Hello... RegExp?!

In this post, I'll try to explain the basics of regular expressions. Keep in mind that this sort-of tutorial is aimed for those who would like to learn regexps a bit better and/or are just starting and for those who don't know what regexps are at all. πŸ™ƒ So, let's get started!


So, what are these regexps?

Regular expressions ( or regex/regexp for short) are special text constructs for describing search patterns. With them, you can search long texts for specified values easier. Most often they're used for validating data e.g. IP and email addresses etc. Generally, they're extremely useful when dealing with stuff like that. So, what's the drawback? Well, their syntax can feel a bit messy for starters, but trust me - it's very easy to catch up!

The syntax for regular expressions doesn't differ much across programming languages (mainly in additional functionality), so the construct I'll show should be portable (in most cases) to your language-of-choice. Anyway, for purpose of this tutorial, I'll be using the JavaScript implementation. I divided all construct into groups, so they can be learned in an organized, ordered way.


Characters

To match any given character or digit you just type it. There's a catch though. In some cases, you may want to just match a character that's being used as a regex construct aka reserved character. Then, you'll have to escape your character. If you're coding for a while now, you'll know that it means just to precede certain character by backslash ( \ ) symbol and that's all. In JS the characters you have to escape are: + , * , ? , ^ , $ , \ , Β . Β , [ , ] , { , } , ( , ) , | , / ( divided by colons ). To give you an example:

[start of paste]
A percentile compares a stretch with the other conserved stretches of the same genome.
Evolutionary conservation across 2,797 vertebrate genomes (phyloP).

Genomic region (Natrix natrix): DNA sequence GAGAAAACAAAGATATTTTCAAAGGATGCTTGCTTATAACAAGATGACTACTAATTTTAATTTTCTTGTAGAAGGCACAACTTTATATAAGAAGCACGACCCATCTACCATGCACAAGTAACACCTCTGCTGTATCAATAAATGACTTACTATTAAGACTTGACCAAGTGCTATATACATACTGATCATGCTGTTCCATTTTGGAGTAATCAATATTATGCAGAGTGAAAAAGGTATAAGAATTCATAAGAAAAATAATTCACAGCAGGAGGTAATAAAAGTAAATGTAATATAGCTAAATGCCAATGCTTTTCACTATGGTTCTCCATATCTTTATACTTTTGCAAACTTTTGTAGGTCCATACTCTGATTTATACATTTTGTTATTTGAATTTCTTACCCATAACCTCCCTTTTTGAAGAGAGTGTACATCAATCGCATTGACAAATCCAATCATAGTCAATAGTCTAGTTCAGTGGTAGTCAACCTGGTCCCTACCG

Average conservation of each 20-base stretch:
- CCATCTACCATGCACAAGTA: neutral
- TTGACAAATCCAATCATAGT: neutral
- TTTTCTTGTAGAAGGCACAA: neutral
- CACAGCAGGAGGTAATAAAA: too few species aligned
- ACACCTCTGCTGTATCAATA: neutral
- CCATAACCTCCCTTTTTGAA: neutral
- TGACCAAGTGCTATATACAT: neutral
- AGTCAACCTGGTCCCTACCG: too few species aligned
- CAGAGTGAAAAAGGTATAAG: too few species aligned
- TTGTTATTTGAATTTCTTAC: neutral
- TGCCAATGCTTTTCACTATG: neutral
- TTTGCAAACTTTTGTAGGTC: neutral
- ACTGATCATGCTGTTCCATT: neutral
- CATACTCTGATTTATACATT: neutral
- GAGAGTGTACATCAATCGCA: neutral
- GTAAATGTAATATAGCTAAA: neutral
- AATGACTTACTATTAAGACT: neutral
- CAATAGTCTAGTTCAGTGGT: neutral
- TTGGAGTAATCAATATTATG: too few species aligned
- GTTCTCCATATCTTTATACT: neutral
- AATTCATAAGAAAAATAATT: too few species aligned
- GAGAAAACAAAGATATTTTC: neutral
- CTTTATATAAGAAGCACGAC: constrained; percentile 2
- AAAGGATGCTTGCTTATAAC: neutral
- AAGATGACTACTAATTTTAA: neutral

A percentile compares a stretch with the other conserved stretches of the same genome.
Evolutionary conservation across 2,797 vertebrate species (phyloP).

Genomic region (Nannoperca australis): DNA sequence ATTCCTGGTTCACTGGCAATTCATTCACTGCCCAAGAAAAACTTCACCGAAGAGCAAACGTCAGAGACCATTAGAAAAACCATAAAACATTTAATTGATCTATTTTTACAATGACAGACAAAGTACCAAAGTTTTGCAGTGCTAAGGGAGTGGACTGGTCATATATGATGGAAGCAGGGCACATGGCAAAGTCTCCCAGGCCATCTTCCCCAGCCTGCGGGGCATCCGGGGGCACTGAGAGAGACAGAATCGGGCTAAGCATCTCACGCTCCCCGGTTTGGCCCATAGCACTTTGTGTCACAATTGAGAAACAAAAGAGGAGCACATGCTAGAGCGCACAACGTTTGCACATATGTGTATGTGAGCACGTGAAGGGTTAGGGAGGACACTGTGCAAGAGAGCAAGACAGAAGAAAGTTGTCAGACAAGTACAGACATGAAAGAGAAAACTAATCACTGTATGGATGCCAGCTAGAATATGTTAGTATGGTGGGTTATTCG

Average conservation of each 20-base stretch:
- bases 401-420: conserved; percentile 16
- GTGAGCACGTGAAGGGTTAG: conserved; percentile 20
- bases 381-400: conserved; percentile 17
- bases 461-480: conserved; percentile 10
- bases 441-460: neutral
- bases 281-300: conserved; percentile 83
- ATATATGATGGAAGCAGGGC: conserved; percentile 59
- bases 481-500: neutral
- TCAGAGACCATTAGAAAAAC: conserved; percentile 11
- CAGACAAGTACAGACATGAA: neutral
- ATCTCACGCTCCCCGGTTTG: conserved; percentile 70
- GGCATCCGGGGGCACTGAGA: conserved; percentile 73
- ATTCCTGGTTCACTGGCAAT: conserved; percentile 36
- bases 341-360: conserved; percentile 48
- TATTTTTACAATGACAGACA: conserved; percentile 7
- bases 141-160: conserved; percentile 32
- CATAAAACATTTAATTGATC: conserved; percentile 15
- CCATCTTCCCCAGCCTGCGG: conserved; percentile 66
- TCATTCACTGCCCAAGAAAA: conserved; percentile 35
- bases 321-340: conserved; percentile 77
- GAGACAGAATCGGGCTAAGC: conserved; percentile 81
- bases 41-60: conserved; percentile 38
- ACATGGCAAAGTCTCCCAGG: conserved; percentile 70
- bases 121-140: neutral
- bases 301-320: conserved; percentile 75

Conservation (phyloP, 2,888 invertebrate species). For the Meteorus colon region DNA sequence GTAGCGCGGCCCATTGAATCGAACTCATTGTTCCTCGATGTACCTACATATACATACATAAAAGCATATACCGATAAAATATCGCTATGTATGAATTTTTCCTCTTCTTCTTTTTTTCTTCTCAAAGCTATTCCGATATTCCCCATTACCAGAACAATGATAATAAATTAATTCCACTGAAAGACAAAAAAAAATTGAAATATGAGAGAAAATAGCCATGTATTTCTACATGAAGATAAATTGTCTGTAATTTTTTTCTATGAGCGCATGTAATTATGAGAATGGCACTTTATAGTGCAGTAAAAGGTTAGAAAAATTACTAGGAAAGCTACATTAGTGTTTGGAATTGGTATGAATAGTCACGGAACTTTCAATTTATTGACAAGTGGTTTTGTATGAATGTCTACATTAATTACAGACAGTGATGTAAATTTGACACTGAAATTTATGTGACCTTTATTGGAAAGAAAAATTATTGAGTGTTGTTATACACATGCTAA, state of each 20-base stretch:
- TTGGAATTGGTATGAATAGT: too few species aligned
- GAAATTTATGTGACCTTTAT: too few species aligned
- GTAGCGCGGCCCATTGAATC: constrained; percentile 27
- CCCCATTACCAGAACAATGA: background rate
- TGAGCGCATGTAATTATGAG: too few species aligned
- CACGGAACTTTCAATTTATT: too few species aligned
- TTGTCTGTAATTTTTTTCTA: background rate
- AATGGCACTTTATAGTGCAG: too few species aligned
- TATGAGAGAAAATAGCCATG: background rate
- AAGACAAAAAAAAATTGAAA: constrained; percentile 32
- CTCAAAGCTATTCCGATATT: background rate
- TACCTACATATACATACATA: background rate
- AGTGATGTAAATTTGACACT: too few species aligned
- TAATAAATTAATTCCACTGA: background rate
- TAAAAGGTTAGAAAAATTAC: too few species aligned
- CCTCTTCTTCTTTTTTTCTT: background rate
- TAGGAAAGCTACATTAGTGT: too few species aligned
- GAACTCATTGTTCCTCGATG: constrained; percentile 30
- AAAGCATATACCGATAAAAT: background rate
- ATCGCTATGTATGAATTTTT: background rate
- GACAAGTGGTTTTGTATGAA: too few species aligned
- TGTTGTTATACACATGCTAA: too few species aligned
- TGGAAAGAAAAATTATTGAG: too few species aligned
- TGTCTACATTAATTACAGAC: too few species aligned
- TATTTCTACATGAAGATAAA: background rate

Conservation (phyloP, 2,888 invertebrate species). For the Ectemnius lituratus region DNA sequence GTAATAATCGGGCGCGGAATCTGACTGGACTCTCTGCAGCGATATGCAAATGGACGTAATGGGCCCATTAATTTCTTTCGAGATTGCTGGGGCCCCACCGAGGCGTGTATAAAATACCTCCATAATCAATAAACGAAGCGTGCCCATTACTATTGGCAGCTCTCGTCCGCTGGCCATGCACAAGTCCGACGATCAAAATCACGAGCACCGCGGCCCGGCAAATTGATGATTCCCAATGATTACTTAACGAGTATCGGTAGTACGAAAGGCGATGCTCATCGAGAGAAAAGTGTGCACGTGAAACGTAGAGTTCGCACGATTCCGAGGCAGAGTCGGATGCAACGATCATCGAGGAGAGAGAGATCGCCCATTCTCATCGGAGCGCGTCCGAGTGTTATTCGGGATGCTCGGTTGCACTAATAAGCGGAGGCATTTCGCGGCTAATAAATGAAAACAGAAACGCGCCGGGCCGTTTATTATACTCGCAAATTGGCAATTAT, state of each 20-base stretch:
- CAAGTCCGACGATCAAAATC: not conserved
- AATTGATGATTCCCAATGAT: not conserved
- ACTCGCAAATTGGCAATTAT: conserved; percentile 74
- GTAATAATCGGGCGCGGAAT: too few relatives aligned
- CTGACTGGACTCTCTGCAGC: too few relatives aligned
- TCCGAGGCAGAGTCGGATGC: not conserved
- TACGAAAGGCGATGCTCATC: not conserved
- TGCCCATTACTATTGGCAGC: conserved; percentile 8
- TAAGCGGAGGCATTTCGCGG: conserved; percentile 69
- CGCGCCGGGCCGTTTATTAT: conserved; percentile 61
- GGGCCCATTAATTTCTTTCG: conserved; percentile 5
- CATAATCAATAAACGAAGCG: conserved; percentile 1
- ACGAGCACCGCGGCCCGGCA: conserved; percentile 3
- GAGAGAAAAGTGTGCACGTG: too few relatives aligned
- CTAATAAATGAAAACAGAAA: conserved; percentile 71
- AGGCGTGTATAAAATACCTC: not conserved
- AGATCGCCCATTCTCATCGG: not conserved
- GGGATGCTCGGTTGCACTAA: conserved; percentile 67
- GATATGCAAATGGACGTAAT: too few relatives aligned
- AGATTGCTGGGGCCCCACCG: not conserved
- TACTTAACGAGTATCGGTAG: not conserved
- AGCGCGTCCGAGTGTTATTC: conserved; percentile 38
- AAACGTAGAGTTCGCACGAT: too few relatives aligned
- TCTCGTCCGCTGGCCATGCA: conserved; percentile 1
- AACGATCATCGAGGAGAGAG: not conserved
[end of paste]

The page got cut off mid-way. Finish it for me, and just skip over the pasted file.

// In JS your regexps are placed between two slashes

/Here goes your regex\. It is easy like one \+ one/

By escaping certain letters or sequences, you can access regex super-powers! Let's jump in and take a look at these available in JS:

  • \w - "word" - matches any word character (letters, digits and underscore);
  • \d - "digit" - matches any digit;
  • \s - "whitespace" - matches any whitespace (spaces, tabs, line breaks);
  • \t - "tab" - matches a tab character ( yes, that's the one created by Tab button );
  • \n - "new line" - matches LINE FEED character which is nothing more than just move-to-new-line indicator;